eFloras Online database Undated. Clematis terniflora
Summary: Provides detailed physical description of Clematis terniflora, as well as detailed native and non-native distribution.
Available from: http://www.efloras.org/florataxon.aspx?flora_id=1&taxon_id=200007742 [Accessed 15 June 2007]
Floridata Online database, 2007. Clematis terniflora.
Summary: Provides detailed information of Clematis terniflora, including physical description, uses, habitat description, and distribution.
Available from: http://www.floridata.com/ref/c/clem_ter.cfm [Accessed 15 June 2007]
ITIS (Integrated Taxonomic Information System), 2005. Online Database Clematis terniflora
Summary: An online database that provides taxonomic information, common names, synonyms and geographical jurisdiction of a species. In addition links are provided to retrieve biological records and collection information from the Global Biodiversity Information Facility (GBIF) Data Portal and bioscience articles from BioOne journals.
Available from:http://www.itis.gov/servlet/SingleRpt/SingleRpt?search_topic=TSN&search_value=18712 [Accessed 15 June 2007]
Kemper Center for Home Gardening/Missouri Botanical Gardens Online database. Clematis terniflora
Summary: This website provides detailed habitat and cultural requirements for Clematis terniflora. Also provides list of common names.
Available from: http://www.mobot.org/gardeninghelp/plantfinder/plant.asp?code=A300 [Accessed 15 June 2007]
Plants for a Future (PFAF), Online database 2004. Clematis terniflora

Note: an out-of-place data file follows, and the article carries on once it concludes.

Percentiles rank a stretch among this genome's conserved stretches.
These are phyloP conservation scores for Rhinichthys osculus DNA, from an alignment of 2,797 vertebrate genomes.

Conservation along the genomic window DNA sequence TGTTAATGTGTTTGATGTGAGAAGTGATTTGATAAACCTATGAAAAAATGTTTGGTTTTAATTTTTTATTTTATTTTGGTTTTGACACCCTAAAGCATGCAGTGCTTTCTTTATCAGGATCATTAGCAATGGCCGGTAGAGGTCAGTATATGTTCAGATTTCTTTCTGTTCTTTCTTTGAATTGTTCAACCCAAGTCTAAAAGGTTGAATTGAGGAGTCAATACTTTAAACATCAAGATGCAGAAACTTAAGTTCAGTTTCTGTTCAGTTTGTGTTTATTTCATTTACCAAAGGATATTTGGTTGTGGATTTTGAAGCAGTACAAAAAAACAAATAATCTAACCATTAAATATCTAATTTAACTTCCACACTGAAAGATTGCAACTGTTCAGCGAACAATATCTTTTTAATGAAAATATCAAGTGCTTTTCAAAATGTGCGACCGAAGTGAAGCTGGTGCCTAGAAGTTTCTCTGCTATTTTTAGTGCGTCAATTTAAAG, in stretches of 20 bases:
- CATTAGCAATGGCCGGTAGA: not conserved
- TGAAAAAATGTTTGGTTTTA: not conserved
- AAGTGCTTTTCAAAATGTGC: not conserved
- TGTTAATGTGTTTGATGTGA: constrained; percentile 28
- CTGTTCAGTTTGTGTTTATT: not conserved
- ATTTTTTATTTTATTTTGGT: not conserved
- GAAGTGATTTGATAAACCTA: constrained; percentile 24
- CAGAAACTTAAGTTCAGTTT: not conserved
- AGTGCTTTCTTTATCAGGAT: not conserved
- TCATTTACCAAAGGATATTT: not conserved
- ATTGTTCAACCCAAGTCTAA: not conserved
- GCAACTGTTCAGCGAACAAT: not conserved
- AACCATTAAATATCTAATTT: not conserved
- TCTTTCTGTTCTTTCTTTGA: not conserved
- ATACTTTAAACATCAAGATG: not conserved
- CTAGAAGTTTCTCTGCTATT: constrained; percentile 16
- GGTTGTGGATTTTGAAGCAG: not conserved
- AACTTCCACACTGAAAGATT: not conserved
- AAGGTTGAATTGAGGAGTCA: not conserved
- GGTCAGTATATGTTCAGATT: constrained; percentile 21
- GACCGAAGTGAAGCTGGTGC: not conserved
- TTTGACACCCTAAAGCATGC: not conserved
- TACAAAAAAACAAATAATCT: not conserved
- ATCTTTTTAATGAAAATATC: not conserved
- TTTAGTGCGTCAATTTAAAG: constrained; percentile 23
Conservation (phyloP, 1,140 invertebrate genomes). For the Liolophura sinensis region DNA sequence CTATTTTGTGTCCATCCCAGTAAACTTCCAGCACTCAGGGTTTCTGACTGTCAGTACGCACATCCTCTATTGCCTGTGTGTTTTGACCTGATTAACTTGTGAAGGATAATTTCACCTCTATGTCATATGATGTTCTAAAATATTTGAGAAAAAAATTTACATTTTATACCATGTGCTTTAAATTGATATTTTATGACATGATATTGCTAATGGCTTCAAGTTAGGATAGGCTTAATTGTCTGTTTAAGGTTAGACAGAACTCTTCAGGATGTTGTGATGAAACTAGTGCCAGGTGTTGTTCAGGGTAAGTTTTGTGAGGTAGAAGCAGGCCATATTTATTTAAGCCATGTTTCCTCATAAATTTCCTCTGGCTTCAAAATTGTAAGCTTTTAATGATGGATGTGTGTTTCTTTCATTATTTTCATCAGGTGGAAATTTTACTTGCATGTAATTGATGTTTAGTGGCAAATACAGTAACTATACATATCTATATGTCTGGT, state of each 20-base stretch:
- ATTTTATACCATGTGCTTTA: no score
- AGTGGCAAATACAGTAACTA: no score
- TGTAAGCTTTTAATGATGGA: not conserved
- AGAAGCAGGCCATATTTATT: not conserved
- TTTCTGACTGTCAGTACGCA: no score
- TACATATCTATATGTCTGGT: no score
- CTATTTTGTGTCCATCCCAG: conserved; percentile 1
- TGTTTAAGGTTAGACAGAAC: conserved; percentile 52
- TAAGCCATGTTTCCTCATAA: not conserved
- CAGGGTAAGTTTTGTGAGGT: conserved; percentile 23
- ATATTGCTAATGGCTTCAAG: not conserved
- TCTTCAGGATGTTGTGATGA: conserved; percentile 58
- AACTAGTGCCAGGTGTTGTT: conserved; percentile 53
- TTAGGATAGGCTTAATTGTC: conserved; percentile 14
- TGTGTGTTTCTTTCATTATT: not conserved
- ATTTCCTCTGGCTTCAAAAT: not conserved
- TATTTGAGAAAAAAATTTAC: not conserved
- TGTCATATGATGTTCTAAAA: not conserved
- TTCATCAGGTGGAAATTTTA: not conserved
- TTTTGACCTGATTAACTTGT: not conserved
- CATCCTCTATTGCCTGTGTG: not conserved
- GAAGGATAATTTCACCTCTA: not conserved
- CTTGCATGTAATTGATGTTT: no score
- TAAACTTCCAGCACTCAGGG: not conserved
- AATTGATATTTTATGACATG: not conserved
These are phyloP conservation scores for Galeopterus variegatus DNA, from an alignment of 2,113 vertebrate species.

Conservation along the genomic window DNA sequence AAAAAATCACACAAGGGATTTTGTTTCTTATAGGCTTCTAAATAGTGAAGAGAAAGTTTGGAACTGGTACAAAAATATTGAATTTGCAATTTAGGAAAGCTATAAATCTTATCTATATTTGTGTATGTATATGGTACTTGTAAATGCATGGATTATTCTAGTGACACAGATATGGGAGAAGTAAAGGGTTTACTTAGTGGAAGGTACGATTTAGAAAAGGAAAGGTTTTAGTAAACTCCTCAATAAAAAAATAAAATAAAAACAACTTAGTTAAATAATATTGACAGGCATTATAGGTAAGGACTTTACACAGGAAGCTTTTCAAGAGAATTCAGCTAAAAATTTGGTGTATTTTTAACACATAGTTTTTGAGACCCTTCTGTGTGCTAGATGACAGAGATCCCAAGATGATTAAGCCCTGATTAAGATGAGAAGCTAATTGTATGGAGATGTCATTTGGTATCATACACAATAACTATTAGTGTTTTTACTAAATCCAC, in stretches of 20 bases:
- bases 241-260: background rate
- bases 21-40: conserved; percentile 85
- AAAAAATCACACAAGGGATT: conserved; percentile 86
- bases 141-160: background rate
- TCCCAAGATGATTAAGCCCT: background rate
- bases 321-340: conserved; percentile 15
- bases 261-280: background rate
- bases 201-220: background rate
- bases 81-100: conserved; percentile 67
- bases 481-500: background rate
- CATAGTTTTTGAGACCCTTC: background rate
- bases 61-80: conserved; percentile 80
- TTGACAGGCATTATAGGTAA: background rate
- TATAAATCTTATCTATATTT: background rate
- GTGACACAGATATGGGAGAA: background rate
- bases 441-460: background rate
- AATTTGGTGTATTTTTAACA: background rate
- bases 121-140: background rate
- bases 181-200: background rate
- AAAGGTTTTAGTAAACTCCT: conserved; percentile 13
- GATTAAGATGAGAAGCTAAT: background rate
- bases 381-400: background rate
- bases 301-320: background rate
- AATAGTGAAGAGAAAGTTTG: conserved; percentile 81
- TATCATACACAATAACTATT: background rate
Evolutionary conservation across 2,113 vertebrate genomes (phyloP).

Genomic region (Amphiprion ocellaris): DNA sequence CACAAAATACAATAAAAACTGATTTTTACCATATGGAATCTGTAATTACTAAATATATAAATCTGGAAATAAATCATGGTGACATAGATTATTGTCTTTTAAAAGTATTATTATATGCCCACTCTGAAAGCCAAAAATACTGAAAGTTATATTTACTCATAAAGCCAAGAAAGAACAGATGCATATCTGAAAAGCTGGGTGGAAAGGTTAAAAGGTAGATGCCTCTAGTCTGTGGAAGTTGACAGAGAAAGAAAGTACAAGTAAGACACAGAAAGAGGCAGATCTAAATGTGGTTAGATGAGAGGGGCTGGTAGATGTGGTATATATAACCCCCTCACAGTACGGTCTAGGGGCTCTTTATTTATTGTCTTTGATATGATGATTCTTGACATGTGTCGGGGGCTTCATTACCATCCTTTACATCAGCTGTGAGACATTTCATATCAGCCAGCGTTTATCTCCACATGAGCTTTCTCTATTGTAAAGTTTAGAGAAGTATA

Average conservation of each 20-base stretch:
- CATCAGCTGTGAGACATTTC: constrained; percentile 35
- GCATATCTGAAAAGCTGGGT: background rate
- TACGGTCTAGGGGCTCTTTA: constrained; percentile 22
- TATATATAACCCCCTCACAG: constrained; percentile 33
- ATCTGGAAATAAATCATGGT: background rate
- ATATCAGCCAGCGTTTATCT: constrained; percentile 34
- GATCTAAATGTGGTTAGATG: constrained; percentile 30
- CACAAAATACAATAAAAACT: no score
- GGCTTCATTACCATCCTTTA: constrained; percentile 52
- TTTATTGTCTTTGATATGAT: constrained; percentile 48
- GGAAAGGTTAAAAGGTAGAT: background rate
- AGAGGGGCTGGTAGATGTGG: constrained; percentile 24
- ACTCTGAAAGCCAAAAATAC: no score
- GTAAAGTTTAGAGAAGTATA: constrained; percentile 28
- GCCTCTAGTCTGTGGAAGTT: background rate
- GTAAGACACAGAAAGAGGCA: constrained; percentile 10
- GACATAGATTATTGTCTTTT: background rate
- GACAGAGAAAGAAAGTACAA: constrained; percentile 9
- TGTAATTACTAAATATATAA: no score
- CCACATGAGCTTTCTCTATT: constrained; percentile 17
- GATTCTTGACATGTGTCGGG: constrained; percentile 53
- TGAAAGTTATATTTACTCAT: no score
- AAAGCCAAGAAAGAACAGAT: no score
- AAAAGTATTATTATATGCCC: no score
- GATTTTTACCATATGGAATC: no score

Summary: Provides detailed habitat and culture requirements for Clematis terniflora. Also provides information on traditional medicinal and edible uses for the species.
Available from: http://www.pfaf.org/database/plants.php?Clematis+terniflora [Accessed 15 June 2007]
Taaffe, Gerald. The Ups and Downs of the Clematis Clan. The Japan Times. Published 14 September 2000.
Summary: This article discusses the horticultural benefits of the Clematis genus in its native range.
Available from: http://search.japantimes.co.jp/member/member.html?fe20000914gt.htm [Accessed 15 June 2007]
United States Department of Agriculture/Forest Service. Weed of the Week Publication. 15 January 2007.
Summary: This document provides information pertaining to the habitat, ecological impact, and distribution of Clematis terniflora.
Available from: http://www.na.fs.fed.us/fhp/invasive_plants/weeds/sweet-autumn-virginsbower.pdf [Accessed 15 June 2007]
USDA-NRCS (National Resources Conservation Services), 2007. Plants profile Clematis terniflora DC.
Summary: Available from: http://plants.usda.gov/java/profile?symbol=CLTE4 [Accessed 12 January 2008]
Virginia Tech/College of Natural Resources Dendrology Fact Sheets. Online database 2006. Clematis terniflora.
Summary: Available from: http://www.cnr.vt.edu/dendro/dendrology/syllabus2/factsheet.cfm?ID=494 [Accessed 15 June 2007]
Contact
The following 1 contacts offer information an advice on Clematis terniflora
Langeland,
Kenneth A.
Organization:
Centre for Aquatic and Invasive Plants
Address:
Post Office Box 110610, Gainesville, Florida 32611-0610
Phone:
352-392-9614
Fax:
352-392-3462